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I'm getting unexpected results from all compilers on which I tried the following (GCC 4.7.2, GCC 4.8.0 beta, ICC 13.0.1, Clang 3.2, VC10):

#include <type_traits>

int main()
{
    // This will fire
    static_assert(
        std::is_same<decltype("Hello"), char const[6]>::value, 
        "Error!"
        );
}

I would have expected the compile-time assertion above not to fire, but it does. After all, this one does not (as expected):

#include <type_traits>

int main()
{
    char const hello[6] = "Hello";

    // This will not fire
    static_assert(
        std::is_same<decltype(hello), char const[6]>::value, 
        "Error!"
        );
}

So what is the result of decltype("Hello") according to the C++11 Standard (references are highly appreciated)? What should I compare it to so that the compile-time assertion above doesn't fire?

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1 Answer

up vote 26 down vote accepted

[Note: Originally, this was not meant to be a self-answered question; I just happened to find the answer myself while I was describing my attempts to investigate, and I thought it would have been nice to share it.]

According to Annex C (2.14.5) of the C++11 Standard:

The type of a string literal is changed from “array of char” to “array of const char.” [....]

Moreover, Paragraph 7.1.6.2/4 specifies (about the result of decltype):

The type denoted by decltype(e) is defined as follows:

— if e is an unparenthesized id-expression or an unparenthesized class member access (5.2.5), decltype(e) is the type of the entity named by e. If there is no such entity, or if e names a set of overloaded functions, the program is ill-formed;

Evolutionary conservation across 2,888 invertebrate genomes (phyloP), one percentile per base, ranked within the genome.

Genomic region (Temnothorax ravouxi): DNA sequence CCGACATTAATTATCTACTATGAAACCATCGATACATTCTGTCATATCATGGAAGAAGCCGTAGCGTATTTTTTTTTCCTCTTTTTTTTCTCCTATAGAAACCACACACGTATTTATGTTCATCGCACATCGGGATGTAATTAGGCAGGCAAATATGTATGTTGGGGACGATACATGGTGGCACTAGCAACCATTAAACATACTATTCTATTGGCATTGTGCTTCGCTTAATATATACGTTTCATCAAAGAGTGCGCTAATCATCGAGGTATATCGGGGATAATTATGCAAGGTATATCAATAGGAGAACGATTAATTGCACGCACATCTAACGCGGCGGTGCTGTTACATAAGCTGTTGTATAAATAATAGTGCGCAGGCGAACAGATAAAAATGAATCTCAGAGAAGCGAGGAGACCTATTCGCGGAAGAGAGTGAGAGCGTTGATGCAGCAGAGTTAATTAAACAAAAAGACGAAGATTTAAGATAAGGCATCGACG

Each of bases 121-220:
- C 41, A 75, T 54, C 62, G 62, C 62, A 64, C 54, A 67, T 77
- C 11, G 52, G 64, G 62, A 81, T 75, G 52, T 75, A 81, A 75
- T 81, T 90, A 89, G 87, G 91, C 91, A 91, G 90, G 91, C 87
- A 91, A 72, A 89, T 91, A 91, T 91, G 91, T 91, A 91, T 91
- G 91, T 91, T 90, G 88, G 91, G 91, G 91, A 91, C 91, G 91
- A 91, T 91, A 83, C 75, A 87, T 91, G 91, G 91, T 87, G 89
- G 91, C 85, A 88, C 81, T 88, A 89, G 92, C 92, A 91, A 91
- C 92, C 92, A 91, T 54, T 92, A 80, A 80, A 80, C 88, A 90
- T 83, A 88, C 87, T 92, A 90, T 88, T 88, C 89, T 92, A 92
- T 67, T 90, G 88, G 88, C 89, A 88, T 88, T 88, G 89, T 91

— otherwise, if e is an xvalue, decltype(e) is T&&, where T is the type of e;

otherwise, if e is an lvalue, decltype(e) is T&, where T is the type of e;

— otherwise, decltype(e) is the type of e.

Since string literals are lvalues, according to the above Paragraph and the Paragraph from Annex C, the result of decltype("Hello") is an lvalue reference to an array of size 6 of constant narrow characters:

#include <type_traits>

int main()
{
    // This will NOT fire
    static_assert(
        std::is_same<decltype("Hello"), char const (&)[6]>::value, 
        "Error!"
        );
}

Finally, even though the hello variable is also an lvalue, the second compile-time assertion from the question's text does not fire, because hello is an unparenthesized id-expression, which makes it fall into the first item of the above list from Paragraph 7.1.6.2/4. Therefore, the result of decltype(hello) is the type of the entity named by hello, which is char const[6].

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These rules make sense when you think about writing decltype(expr) &&. –  Kerrek SB Feb 24 '13 at 0:19
1  
@KerrekSB: Yes. I just found it surprising because I am kind of used to think in the gross terms of "a string literal has type const char[], decltype(x) returns the type of x, so decltype("hello") should return const char[6]", forgetting the details. Lesson learnt (hopefully) –  Andy Prowl Feb 24 '13 at 0:24
3  
+1 both to the question and to the answer. I promise I never touch a C++ compiler anymore. –  user529758 Feb 24 '13 at 0:28
    
@AndyProwl You said you got different results with the various compilers you listed; it would be great if you could provide what the compilers you tested did. –  Valloric Feb 25 '13 at 3:45
2  
@Valloric: The results I get from all compilers are the same, and they are correct: the assertion fires. I was just having the wrong expectation, since I was expecting the assert not to fire. That's what I meant by "unexpected results". The answer should clear it up. –  Andy Prowl Feb 25 '13 at 14:11
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